Loss of Gut Barrier Integrity In Lupus

Longhuan Ma, Laurence Morel

Research output: Contribution to journalReview articlepeer-review

24 Scopus citations


Systemic Lupus Erythematosus is a complex autoimmune disease and its etiology remains unknown. Increased gut permeability has been reported in lupus patients, yet whether it promotes or results from lupus progression is unclear. Recent studies indicate that an impaired intestinal barrier allows the translocation of bacteria and bacterial components into systemic organs, increasing immune cell activation and autoantibody generation. Indeed, induced gut leakage in a mouse model of lupus enhanced disease characteristics, including the production of anti-dsDNA antibody, serum IL-6 as well as cell apoptosis. Gut microbiota dysbiosis has been suggested to be one of the factors that decreases gut barrier integrity by outgrowing harmful bacteria and their products, or by perturbation of gut immune homeostasis, which in turn affects gut barrier integrity. The restoration of microbial balance eliminates gut leakage in mice, further confirming the role of microbiota in maintaining gut barrier integrity. In this review, we discuss recent advances on the association between microbiota dysbiosis and leaky gut, as well as their influences on the progression of lupus. The modifications on host microbiota and gut integrity may offer insights into the development of new lupus treatment.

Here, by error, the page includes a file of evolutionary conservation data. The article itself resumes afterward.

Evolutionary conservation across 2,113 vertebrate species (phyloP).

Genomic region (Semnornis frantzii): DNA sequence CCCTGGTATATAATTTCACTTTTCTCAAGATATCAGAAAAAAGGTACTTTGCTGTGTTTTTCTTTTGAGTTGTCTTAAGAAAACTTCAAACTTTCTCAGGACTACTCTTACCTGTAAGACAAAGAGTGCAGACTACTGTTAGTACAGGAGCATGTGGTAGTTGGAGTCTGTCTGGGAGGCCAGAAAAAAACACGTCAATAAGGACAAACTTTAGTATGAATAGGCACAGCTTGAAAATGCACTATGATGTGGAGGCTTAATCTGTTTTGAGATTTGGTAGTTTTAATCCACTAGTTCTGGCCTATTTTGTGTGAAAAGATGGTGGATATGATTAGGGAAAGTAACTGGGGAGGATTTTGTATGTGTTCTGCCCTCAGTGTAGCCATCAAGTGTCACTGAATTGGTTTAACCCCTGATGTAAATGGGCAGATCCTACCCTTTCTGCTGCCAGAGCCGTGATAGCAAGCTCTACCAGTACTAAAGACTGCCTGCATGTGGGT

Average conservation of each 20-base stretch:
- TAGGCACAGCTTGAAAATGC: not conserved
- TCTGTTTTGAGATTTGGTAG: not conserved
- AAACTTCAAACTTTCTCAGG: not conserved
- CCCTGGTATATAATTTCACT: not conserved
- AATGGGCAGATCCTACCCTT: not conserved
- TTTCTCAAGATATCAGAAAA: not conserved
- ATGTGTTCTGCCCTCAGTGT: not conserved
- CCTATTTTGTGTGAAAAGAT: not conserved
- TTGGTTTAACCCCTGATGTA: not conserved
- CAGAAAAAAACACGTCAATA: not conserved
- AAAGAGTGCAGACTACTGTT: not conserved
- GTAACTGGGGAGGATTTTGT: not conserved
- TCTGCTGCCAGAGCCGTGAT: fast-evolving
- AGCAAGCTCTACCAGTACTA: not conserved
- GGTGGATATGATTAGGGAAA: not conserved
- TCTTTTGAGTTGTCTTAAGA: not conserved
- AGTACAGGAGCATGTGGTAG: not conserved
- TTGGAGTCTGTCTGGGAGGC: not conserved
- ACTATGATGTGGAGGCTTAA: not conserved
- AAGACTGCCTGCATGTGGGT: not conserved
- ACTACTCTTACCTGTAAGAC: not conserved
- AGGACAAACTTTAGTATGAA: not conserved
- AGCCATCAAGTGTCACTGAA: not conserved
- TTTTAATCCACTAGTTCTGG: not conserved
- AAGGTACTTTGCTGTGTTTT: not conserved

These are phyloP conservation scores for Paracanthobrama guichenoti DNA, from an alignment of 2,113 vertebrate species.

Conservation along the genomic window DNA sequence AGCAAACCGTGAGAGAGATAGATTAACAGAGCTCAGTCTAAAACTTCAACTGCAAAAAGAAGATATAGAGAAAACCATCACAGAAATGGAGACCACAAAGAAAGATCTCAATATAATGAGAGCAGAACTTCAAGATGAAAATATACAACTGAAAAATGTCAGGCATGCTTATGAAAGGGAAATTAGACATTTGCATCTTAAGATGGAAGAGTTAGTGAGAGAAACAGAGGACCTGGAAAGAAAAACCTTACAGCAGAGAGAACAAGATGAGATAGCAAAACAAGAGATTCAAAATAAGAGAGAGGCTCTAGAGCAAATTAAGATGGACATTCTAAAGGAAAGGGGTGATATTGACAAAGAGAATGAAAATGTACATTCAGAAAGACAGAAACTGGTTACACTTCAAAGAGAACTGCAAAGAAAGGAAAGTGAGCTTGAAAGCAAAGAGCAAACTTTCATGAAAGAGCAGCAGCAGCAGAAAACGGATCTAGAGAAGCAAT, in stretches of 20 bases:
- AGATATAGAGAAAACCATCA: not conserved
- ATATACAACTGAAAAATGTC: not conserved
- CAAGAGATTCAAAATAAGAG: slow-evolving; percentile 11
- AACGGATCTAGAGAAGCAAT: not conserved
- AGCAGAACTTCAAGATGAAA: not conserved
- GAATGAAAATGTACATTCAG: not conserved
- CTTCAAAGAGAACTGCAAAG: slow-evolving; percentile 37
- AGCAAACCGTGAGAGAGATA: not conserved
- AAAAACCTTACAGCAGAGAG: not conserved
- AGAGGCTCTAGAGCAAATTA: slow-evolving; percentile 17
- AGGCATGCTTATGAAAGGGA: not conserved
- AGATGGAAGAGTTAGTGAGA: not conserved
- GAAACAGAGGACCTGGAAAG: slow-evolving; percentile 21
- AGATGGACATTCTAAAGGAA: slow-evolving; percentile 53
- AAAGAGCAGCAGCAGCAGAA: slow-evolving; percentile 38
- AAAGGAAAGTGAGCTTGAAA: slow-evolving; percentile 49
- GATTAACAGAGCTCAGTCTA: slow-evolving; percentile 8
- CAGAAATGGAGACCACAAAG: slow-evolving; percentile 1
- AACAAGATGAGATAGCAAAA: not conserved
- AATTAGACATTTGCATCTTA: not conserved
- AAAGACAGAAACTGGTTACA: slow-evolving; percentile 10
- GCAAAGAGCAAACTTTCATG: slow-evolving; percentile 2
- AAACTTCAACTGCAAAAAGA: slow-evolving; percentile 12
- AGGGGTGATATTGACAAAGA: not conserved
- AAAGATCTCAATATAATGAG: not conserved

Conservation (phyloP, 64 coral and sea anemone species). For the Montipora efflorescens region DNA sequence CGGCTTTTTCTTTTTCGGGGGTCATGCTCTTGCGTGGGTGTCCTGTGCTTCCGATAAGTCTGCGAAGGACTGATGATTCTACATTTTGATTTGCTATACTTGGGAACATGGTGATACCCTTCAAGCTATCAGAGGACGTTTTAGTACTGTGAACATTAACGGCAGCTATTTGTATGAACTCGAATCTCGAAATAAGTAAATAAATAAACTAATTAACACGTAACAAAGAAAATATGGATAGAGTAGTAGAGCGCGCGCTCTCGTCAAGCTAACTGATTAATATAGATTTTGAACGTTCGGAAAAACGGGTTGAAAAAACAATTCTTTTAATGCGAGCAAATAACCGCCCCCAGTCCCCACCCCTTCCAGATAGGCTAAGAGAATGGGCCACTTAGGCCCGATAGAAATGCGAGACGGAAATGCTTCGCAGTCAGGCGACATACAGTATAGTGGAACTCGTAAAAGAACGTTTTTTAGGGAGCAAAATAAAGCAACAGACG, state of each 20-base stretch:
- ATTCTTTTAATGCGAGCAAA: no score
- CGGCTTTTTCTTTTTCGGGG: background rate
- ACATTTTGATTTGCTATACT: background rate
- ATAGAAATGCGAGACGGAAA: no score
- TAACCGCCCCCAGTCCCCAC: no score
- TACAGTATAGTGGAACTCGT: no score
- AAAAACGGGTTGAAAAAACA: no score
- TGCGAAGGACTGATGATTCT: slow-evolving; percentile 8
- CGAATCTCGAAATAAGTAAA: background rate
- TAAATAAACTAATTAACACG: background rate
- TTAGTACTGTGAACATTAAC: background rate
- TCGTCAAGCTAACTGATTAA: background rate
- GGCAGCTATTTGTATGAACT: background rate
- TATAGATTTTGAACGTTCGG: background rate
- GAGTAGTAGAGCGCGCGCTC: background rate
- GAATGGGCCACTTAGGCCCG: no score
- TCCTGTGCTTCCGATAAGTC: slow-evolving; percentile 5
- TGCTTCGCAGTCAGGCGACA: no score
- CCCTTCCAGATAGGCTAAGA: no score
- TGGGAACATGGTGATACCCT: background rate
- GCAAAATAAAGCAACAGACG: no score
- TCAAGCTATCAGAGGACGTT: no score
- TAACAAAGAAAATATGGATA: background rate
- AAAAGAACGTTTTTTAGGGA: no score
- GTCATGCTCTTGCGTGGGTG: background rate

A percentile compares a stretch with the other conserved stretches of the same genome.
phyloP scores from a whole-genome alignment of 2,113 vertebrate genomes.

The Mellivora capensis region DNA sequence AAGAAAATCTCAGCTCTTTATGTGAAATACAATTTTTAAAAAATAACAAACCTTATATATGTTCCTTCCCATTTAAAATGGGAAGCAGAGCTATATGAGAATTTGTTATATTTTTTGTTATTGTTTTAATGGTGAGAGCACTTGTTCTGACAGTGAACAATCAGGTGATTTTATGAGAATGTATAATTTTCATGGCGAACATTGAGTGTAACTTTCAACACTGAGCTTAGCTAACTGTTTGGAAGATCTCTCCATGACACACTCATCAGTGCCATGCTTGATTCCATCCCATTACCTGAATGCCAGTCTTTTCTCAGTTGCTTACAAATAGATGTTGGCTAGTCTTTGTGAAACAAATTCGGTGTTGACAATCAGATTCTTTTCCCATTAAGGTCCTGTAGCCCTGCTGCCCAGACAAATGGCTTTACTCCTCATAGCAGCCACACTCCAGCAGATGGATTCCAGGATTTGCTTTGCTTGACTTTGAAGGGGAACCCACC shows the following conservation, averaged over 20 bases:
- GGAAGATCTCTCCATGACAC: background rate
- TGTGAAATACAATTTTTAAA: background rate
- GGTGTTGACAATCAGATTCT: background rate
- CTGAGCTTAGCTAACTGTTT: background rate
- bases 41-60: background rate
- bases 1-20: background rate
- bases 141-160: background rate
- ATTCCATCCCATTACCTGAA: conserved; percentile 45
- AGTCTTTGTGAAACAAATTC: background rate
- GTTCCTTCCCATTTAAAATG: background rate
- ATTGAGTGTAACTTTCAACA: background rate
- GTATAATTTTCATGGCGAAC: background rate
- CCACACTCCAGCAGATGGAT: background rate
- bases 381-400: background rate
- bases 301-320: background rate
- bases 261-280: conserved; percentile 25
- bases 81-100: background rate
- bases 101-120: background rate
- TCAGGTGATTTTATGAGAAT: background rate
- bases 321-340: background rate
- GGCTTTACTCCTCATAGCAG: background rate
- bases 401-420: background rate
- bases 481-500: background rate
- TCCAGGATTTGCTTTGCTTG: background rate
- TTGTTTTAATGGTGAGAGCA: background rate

Original languageEnglish (US)
Pages (from-to)919792
Number of pages1
JournalFrontiers in immunology
StatePublished - 2022
Externally publishedYes


  • autoimmunity
  • dysbiosis
  • gut barrier integrity
  • lupus
  • microbiota

ASJC Scopus subject areas

  • Immunology and Allergy
  • Immunology


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